I couldn’t be prouder to call Windydown Vale home. I mean, sure, we’ve got the Ghoul, and that’s upsetting to some. So are the bog adders, eye leeches, mirror mud, rat plague, groundbriar, choker vines, and sinkholes. All have claimed their fair share of folk, and we’ll own that. But credit where it’s due: Not a soul in the Vale has ever been trampled to death by a terrified horse.
Course, it’s early still.
* * *
The morning mist is just slithering in from the swamps, and I’m already arms-full, fixing to topple over in a heap of turnips, fresh-plucked chickens, and bottles of fancy wine. The inn’s close, but that doesn’t mean much when there’s an army of tradefolk ’tween me and our front porch. Their carts line the Long Walk, hung with everything from strings of garlic to sheets of silk. Like a flock of preening peacocks, they caw at anyone who gets close, including me.
“Boy! Need a pan for that chicken? Cast iron! Pre-oiled in pig fat and mutton tallow!”
“Copper! Hey, Copper, lad! Tell your pa we’ve got new quilts! All sizes, hand knit! Corners won’t fray no matter how many times you tuck ’em!”
“Wards! Amulets! Talismans! Only fools venture into the swamps without Ghoul protection!”
I pull up, dodging a wheelbarrow full of salted fish as its owner hustles past. Peering over the mound of Mother’s groceries, I spot Granny Erskine, who’s reaching up to rattle a rusty horseshoe at anyone close. In the middle of the shoe is a bird’s skull, tethered by bits of brightly colored yarn. Don’t know how well it drives off evil, but its power against customers seems clear.
“Granny,” I call. “Hey! Didn’t we—”
“Copper! Tell these people! Ghoul’ll get ’em for sure without an amulet!”
I juggle my parcels until I can see her square. She’s tiny, with a whiskery chin and whispery hair. I lean down to eye level. “Mayors yelled at you yet today, Granny?” I ask.
She spits into the mud behind her, then hangs the horseshoe carefully from one of the hooks that line her stall. There are dozens more of the cobbled totems, not one alike, save that they all resemble the less cozy parts of a rat’s nest. A stiff breeze sets her knickknackery to spinning, and Granny pulls a quilt around her shoulders—one of the same red-and-green ones for sale farther up the Walk. “Reeves ’n’ his lot got nothin’ to say to me that I want to hear,” she grumbles.
“Listen to me, then?” I plead. “You know you can’t be selling these…”
“Genuine enchantments against all threats, magic and mystic?”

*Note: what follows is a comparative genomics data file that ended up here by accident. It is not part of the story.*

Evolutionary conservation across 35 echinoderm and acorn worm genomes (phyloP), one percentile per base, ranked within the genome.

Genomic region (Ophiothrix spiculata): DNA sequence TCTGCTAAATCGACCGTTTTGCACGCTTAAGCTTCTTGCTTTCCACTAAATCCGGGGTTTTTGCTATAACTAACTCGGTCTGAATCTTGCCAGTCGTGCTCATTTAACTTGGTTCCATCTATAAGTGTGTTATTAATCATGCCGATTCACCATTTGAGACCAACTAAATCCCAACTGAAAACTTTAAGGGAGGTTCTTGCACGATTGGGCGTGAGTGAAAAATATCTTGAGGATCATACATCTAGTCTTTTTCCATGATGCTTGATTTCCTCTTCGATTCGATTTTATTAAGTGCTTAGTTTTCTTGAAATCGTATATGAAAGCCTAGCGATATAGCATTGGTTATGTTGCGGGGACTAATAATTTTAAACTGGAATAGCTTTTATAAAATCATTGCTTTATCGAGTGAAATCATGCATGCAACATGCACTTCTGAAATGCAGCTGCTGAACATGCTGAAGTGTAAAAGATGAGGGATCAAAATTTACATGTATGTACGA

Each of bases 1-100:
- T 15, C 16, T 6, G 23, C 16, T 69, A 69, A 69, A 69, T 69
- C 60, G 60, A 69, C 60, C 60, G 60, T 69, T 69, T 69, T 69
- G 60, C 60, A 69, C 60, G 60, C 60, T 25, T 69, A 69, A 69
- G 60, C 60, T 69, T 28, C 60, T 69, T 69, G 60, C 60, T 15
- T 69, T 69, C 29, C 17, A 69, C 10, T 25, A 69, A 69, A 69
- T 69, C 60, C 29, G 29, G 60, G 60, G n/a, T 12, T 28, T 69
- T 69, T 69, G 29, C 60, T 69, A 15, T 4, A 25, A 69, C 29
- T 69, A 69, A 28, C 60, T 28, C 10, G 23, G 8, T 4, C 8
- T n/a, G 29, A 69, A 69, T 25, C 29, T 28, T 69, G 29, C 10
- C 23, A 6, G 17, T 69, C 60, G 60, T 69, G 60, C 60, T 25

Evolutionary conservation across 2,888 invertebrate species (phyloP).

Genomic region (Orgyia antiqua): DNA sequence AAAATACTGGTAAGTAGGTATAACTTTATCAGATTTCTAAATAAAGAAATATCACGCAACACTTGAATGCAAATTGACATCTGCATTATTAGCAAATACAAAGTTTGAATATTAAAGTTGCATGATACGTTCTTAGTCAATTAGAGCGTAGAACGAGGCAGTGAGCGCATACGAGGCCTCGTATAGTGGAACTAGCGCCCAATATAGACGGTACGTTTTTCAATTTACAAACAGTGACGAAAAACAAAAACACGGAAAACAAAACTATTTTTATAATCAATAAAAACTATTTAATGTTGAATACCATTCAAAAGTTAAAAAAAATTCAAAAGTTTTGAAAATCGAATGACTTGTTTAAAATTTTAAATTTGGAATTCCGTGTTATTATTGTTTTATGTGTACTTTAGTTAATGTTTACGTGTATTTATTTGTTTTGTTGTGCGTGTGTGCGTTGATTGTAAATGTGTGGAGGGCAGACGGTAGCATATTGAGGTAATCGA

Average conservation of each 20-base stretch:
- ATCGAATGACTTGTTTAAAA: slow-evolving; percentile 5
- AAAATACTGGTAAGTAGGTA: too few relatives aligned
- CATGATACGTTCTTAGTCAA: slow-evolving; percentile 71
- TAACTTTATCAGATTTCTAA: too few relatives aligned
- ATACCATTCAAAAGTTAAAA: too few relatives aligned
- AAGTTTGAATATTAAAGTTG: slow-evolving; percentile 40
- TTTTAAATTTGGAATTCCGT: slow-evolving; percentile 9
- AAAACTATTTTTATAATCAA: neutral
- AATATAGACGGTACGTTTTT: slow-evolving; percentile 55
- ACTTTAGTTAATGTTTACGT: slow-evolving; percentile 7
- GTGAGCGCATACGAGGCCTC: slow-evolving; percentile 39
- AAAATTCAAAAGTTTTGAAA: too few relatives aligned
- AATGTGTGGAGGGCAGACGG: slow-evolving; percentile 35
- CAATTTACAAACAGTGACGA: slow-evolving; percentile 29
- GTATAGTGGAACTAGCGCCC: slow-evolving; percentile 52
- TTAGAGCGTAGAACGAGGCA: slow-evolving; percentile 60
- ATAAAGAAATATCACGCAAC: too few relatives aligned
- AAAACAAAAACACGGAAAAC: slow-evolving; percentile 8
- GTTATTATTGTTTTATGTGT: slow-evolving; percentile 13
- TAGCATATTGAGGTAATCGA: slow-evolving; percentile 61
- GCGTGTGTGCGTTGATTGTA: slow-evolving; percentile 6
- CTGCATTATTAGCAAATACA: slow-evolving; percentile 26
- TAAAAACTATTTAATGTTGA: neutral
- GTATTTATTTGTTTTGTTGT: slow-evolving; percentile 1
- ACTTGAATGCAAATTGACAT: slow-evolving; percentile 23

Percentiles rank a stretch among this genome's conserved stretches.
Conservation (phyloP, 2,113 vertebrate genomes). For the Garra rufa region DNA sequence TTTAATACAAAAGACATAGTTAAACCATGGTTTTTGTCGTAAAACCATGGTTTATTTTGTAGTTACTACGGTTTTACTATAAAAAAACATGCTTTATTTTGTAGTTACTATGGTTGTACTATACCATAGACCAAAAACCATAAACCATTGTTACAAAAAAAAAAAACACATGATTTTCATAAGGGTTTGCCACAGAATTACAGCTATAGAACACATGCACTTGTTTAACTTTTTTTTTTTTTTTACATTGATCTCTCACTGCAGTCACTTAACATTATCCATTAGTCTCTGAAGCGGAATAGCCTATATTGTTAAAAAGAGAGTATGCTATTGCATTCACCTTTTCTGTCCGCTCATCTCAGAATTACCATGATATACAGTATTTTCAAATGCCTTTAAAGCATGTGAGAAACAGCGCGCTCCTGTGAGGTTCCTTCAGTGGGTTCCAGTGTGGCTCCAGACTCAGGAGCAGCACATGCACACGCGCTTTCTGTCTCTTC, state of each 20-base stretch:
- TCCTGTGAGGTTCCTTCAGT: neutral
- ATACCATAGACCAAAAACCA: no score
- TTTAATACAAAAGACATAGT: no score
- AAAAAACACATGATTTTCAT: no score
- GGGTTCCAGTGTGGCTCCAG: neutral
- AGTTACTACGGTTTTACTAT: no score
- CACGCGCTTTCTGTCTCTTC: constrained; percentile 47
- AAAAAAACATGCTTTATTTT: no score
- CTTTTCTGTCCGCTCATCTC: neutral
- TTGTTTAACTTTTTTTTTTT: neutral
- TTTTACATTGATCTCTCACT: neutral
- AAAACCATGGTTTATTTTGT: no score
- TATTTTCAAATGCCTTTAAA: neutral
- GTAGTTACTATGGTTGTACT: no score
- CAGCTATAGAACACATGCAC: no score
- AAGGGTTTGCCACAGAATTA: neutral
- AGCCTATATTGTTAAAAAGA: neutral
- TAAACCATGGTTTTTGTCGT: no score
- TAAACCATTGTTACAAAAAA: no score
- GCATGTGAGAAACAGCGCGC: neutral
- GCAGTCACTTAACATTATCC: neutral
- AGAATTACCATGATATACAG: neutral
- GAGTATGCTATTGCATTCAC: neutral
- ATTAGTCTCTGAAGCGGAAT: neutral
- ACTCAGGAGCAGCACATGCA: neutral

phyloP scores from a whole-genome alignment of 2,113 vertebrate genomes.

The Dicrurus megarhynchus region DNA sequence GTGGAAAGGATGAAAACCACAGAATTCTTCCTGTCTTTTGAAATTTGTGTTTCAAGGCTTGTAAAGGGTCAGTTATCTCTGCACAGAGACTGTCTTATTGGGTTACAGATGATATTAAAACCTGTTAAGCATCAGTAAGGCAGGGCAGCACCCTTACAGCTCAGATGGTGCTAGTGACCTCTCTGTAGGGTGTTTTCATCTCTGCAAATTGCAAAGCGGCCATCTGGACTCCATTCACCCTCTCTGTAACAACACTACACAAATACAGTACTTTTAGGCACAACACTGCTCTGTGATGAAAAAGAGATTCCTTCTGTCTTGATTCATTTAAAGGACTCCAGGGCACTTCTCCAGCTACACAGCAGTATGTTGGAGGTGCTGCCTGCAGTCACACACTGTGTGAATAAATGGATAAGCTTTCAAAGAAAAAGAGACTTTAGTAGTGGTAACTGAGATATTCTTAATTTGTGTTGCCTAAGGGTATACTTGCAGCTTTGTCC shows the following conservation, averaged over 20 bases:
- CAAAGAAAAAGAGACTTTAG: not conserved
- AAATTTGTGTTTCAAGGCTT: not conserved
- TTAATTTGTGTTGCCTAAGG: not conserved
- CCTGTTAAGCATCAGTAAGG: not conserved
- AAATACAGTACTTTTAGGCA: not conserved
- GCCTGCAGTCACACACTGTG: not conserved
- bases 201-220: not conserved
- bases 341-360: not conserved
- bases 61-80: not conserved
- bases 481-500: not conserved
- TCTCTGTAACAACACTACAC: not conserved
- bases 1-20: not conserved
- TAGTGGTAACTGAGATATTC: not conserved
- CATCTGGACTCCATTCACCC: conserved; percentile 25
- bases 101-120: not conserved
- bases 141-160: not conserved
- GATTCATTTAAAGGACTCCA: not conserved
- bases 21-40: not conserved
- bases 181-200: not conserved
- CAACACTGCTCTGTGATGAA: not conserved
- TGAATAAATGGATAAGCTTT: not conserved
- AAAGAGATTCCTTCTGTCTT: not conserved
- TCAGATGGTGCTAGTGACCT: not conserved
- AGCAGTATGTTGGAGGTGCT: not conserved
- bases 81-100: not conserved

“But the Ghoul! Folk need protection!” she cries, words aimed at everyone but me.
“And that’s a noble cause,” I offer. “But there ain’t a lick your bird bones and old horsecloppers are gonna do to save folks from the mud. Or anything else, for that matter. We start sending tradefolk out there thinkin’ they’re protected, we’re gonna lose more of ’em than the Ghoul ever took.”
She sniffles, sucking softly on the inside of her cheek. Then she starts closing up shop.
“Thank you, Granny.”
“For you, Copper. Not for no one else. Gonna be a hard day, what with this storm comin’. Was fixin’ to get a little dry wood, maybe build a fire to keep my—”
My sigh cuts her off. She smiles, revealing eight evenly spaced and equally yellow teeth. I navigate a bottle of wine to my other arm, freeing a few fingers to dip into the pouch at my belt. I wrangle out a couple coins, at which Granny clicks her tongue.
“Er … my eyes, Copper. Gettin’ hard for me to see which coins’re which these days. Mightn’t you have a slug or two of the sweet stuff?”
I stare her down. She gives me more of that gappy grin. Hiding beneath the jinglin’ money in my pouch are two pea-sized lumps of gold. I dig them free and drop them into Granny Erskine’s cupped palms. Catching my eye, she brings one to her lips, clacking the nugget against the gnarliest of her teeth. I grumble, and she cackles.
“Just foolin’ with you, boy. Everyone knows Inskeep gold is good. Always has been.”
I heft Mother’s groceries and turn toward home. “Stay out of trouble, Granny,” I mutter.
She snorts. “That’s what the amulets are for!”
* * *
The mayors are camped on our porch like usual, rocking in chairs, sipping tea from well-stained cups, and grousing over a game of cards. Together, they have four good eyes, and two of’em belong to Mayor Reeves. No surprise he spots me first.
“Copper? Is that our Copper?” he calls, leaning over the railing and swishing his hand through the fog.
“Yessir!” I shout back.
“Need help with all that nonsense?”
A gangly, top-hatted shape looms behind Reeves. “He means help with the wine!”
That’d be Mayor Parsons. He’s got the squeakiest voice, the cleanest shave, and the least to do among ’em. He used to be our preacher, but he gave it up in an official capacity when the old church sank. Now he sermonizes from our front stoop, glass eye roving over half his flock while the good one judges the other.
“I meant to be charitable, is all,” snaps Reeves.
“Boys, boys … I believe that’s enough. Young Mr. Copper may be the most affable among us, but he has responsibilities,” says a third voice, deep and slow. Mayor Doc Bunder slips his cane ’twixt the other two, resting it crossways along the railing. His limp white hair covers most of what his eye patch doesn’t, but I can still see him wink through the strands. “Granny give you any trouble this morning?”
I shrug, nearly losing a turnip for it. “Same as always.”
Doc Bunder grins, patting his hands along the pockets of a brass-buttoned vest. “Think I’ve got a coin or two; I can reimburse whatever she fleeced you for.”
“No worries,” I respond. “Mother knows; she always weighs down the morning list with a few extra slugs. For the charity of the Vale, she says.”
Doc winces. “Charity indeed.” He sighs. Then he points his cane at my arms. “Sure you don’t need help with that?”
“Thanks,” I declare, “I think I’m good.”
Before I can put a foot on the steps up to the inn, I hear a scream. It’s followed by a half-dozen more, all from the direction I just came. Peering into the gloom, I can make out the gray planks of the Walk for about fifty paces before the mist swallows them. There’s nothing worth wailing about that I can see, so I venture up a bit, hoping to get a better view.